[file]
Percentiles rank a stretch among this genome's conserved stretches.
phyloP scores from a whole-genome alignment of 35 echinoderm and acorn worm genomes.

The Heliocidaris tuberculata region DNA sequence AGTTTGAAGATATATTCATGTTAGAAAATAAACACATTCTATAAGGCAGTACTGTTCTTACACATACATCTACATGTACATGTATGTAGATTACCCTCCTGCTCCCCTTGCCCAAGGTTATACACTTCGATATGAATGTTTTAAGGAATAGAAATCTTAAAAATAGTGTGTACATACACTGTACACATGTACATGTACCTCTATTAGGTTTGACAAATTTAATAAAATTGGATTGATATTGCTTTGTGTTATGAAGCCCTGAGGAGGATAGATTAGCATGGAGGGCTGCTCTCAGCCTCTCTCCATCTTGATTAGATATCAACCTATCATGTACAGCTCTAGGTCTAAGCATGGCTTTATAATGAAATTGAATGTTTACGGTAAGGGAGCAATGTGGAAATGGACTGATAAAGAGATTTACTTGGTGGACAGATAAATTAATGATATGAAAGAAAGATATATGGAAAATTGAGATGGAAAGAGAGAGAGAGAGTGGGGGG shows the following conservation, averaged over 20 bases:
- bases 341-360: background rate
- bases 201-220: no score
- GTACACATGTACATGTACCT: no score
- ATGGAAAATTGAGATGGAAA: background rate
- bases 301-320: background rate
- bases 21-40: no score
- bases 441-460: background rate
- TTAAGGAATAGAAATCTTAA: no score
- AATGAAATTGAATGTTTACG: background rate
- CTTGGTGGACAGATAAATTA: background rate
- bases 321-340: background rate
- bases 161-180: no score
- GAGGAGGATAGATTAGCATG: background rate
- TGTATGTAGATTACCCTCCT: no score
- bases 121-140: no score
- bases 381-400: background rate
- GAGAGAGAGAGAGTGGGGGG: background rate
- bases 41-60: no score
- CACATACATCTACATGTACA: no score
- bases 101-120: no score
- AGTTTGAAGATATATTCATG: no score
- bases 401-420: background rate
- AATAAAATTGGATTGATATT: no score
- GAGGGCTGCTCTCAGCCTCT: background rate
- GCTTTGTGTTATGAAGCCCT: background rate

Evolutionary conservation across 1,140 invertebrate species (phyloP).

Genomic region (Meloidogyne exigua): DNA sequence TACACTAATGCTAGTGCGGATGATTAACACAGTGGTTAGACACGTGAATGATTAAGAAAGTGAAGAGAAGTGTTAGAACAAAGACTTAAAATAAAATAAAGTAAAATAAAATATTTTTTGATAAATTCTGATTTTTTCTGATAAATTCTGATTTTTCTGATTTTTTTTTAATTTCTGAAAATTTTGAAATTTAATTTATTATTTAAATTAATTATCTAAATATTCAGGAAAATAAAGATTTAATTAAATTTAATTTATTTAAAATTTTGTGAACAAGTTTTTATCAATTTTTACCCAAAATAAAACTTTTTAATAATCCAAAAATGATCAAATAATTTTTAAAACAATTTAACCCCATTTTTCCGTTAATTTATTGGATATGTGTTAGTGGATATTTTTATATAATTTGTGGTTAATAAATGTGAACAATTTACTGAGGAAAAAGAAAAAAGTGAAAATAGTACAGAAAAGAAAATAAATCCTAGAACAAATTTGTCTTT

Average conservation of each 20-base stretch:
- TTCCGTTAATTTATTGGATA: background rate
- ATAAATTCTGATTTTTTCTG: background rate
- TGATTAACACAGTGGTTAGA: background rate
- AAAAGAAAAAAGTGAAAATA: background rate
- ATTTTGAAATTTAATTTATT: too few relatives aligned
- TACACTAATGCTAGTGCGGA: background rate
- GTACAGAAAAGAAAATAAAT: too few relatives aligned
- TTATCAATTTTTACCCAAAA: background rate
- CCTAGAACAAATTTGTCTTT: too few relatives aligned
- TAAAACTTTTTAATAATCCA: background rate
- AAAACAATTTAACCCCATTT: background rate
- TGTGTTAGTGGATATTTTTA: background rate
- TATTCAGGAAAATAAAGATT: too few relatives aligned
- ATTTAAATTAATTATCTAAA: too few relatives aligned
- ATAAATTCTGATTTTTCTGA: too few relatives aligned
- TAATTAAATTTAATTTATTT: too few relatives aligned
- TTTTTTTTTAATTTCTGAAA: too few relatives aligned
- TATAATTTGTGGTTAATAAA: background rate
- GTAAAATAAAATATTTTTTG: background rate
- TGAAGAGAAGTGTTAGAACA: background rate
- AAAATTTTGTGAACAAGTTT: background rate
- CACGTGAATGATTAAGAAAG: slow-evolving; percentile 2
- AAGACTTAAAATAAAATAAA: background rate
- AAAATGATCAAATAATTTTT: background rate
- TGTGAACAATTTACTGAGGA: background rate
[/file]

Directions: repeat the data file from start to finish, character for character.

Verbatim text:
Percentiles rank a stretch among this genome's conserved stretches.
phyloP scores from a whole-genome alignment of 35 echinoderm and acorn worm genomes.

The Heliocidaris tuberculata region DNA sequence AGTTTGAAGATATATTCATGTTAGAAAATAAACACATTCTATAAGGCAGTACTGTTCTTACACATACATCTACATGTACATGTATGTAGATTACCCTCCTGCTCCCCTTGCCCAAGGTTATACACTTCGATATGAATGTTTTAAGGAATAGAAATCTTAAAAATAGTGTGTACATACACTGTACACATGTACATGTACCTCTATTAGGTTTGACAAATTTAATAAAATTGGATTGATATTGCTTTGTGTTATGAAGCCCTGAGGAGGATAGATTAGCATGGAGGGCTGCTCTCAGCCTCTCTCCATCTTGATTAGATATCAACCTATCATGTACAGCTCTAGGTCTAAGCATGGCTTTATAATGAAATTGAATGTTTACGGTAAGGGAGCAATGTGGAAATGGACTGATAAAGAGATTTACTTGGTGGACAGATAAATTAATGATATGAAAGAAAGATATATGGAAAATTGAGATGGAAAGAGAGAGAGAGAGTGGGGGG shows the following conservation, averaged over 20 bases:
- bases 341-360: background rate
- bases 201-220: no score
- GTACACATGTACATGTACCT: no score
- ATGGAAAATTGAGATGGAAA: background rate
- bases 301-320: background rate
- bases 21-40: no score
- bases 441-460: background rate
- TTAAGGAATAGAAATCTTAA: no score
- AATGAAATTGAATGTTTACG: background rate
- CTTGGTGGACAGATAAATTA: background rate
- bases 321-340: background rate
- bases 161-180: no score
- GAGGAGGATAGATTAGCATG: background rate
- TGTATGTAGATTACCCTCCT: no score
- bases 121-140: no score
- bases 381-400: background rate
- GAGAGAGAGAGAGTGGGGGG: background rate
- bases 41-60: no score
- CACATACATCTACATGTACA: no score
- bases 101-120: no score
- AGTTTGAAGATATATTCATG: no score
- bases 401-420: background rate
- AATAAAATTGGATTGATATT: no score
- GAGGGCTGCTCTCAGCCTCT: background rate
- GCTTTGTGTTATGAAGCCCT: background rate

Evolutionary conservation across 1,140 invertebrate species (phyloP).

Genomic region (Meloidogyne exigua): DNA sequence TACACTAATGCTAGTGCGGATGATTAACACAGTGGTTAGACACGTGAATGATTAAGAAAGTGAAGAGAAGTGTTAGAACAAAGACTTAAAATAAAATAAAGTAAAATAAAATATTTTTTGATAAATTCTGATTTTTTCTGATAAATTCTGATTTTTCTGATTTTTTTTTAATTTCTGAAAATTTTGAAATTTAATTTATTATTTAAATTAATTATCTAAATATTCAGGAAAATAAAGATTTAATTAAATTTAATTTATTTAAAATTTTGTGAACAAGTTTTTATCAATTTTTACCCAAAATAAAACTTTTTAATAATCCAAAAATGATCAAATAATTTTTAAAACAATTTAACCCCATTTTTCCGTTAATTTATTGGATATGTGTTAGTGGATATTTTTATATAATTTGTGGTTAATAAATGTGAACAATTTACTGAGGAAAAAGAAAAAAGTGAAAATAGTACAGAAAAGAAAATAAATCCTAGAACAAATTTGTCTTT

Average conservation of each 20-base stretch:
- TTCCGTTAATTTATTGGATA: background rate
- ATAAATTCTGATTTTTTCTG: background rate
- TGATTAACACAGTGGTTAGA: background rate
- AAAAGAAAAAAGTGAAAATA: background rate
- ATTTTGAAATTTAATTTATT: too few relatives aligned
- TACACTAATGCTAGTGCGGA: background rate
- GTACAGAAAAGAAAATAAAT: too few relatives aligned
- TTATCAATTTTTACCCAAAA: background rate
- CCTAGAACAAATTTGTCTTT: too few relatives aligned
- TAAAACTTTTTAATAATCCA: background rate
- AAAACAATTTAACCCCATTT: background rate
- TGTGTTAGTGGATATTTTTA: background rate
- TATTCAGGAAAATAAAGATT: too few relatives aligned
- ATTTAAATTAATTATCTAAA: too few relatives aligned
- ATAAATTCTGATTTTTCTGA: too few relatives aligned
- TAATTAAATTTAATTTATTT: too few relatives aligned
- TTTTTTTTTAATTTCTGAAA: too few relatives aligned
- TATAATTTGTGGTTAATAAA: background rate
- GTAAAATAAAATATTTTTTG: background rate
- TGAAGAGAAGTGTTAGAACA: background rate
- AAAATTTTGTGAACAAGTTT: background rate
- CACGTGAATGATTAAGAAAG: slow-evolving; percentile 2
- AAGACTTAAAATAAAATAAA: background rate
- AAAATGATCAAATAATTTTT: background rate
- TGTGAACAATTTACTGAGGA: background rate